Dock Street Foundation takes action in our Eastern Shore communities where we see that we can make a difference. See some of our recent projects below.
Dear Evan Hansen
Forty local educators, social workers, nonprofit leaders and others serving youth visited Broadway to see the award winning musical “Dear Evan Hansen.” The musical tells the story of a teenage social group’s unraveling after the suicide of one of its members. The daylong event brought together adults from many different youth-supporting local institutions in an effort to build a wider network to support youth in the region.
Participants included representatives from Talbot County Public Schools, the YMCA, Talbot Mentors, For All Seasons, Inc., The Country School, Saints Peter and Paul School, Chesapeake Multicultural Resource Center, Channel Marker, Chesapeake College, Eastern Shore Psychological Services, CASA (Court Appointed Special Advocates) and the Talbot County Deputy State’s Attorney, and was sponsored by Dock Street Foundation.
Participants said that the poignant musical drove home the powerful impact one person can have on the life of a troubled teenager. Traveling together for the day allowed for discussions about how to comprehensively address youth mental health and suicide in Talbot County.
Suicide is the tenth leading cause of death in the US, with 144,793 Americans dying by suicide each year. And for every suicide, 25 attempts are made.
Suicide prevention efforts have increased in recent years across Maryland and across the Mid-Shore. In the five counties of the Mid-Shore (Kent, Queen Anne’s, Talbot, Dorchester and Caroline) in 2014, almost 15% of middle school students and 13% of high school students reported that they seriously considered suicide at some point during the school year. Thirteen percent of those high school students went so far as to actually make a plan to kill themselves. The highest numbers of students reporting feeling suicidal are students who identify as gay, lesbian or bisexual.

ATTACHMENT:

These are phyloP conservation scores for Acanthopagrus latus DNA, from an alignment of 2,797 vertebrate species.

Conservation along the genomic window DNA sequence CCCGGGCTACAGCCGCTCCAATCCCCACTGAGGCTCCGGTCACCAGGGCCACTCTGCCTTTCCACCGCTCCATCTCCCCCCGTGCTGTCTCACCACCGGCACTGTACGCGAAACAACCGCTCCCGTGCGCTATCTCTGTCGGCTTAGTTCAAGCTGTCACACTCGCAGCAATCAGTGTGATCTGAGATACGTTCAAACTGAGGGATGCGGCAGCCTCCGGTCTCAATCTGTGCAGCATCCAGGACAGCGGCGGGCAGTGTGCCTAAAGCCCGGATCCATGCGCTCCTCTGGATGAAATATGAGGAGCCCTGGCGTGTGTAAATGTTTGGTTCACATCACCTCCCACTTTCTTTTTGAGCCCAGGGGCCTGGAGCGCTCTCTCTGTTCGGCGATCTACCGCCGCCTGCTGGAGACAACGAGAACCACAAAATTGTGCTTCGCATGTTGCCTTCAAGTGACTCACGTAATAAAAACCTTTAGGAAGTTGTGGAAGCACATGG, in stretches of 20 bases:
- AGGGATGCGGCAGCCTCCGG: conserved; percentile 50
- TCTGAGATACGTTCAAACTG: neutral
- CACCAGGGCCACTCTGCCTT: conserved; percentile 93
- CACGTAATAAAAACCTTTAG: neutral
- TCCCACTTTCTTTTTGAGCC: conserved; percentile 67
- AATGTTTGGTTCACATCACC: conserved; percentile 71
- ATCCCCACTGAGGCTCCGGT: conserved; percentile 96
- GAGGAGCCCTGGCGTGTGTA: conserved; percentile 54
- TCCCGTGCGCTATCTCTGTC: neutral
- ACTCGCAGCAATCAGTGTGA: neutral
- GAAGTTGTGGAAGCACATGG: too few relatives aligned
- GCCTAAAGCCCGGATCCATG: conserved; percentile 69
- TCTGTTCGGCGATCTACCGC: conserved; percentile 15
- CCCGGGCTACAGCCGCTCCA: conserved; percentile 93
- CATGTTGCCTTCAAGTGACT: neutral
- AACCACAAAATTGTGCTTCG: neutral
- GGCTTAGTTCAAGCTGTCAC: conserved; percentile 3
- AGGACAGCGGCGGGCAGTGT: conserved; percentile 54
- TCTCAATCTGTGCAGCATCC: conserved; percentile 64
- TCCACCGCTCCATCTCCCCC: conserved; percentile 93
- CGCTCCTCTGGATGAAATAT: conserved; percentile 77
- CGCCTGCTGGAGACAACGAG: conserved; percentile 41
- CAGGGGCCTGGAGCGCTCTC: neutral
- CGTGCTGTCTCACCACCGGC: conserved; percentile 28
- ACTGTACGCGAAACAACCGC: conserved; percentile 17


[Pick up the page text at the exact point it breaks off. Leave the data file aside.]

“Having a chance to increase community awareness and to increase agency collaboration related to child & adolescent mental health needs and resources in Talbot County offers an opportunity to possibly change the trajectory of a young life” said Robert Schmidt, Behavior Specialist at Talbot County Public Schools who is also a nationally known youth suicide expert. “This was an opportunity for community partners working with youth to increase skill development and understanding of the turbulent times of adolescence” he said.
Since the show, several of the organizations are working together to build a community-wide campaign to address the needs of parents and youth surrounding stress and pressures of social media, depression, anxiety and suicide prevention. The new campaign will be launched before the start of the 2018/2019 school year.
Jowite Community and Youth Garden
In spring of 2017, we set out to create a youth and community garden so that kids in the Port St. neighborhood of Easton have access to fresh fruits and vegetables. Community members are welcome, as are youth groups. The garden is led by Garden Educator Aleya Fraser and is located on the grounds of the BAAM (Building African American Minds) community center in Easton, MD. For more information, follow the Jowite Community and Youth Garden on facebook at www.facebook.com/jowiteveggies/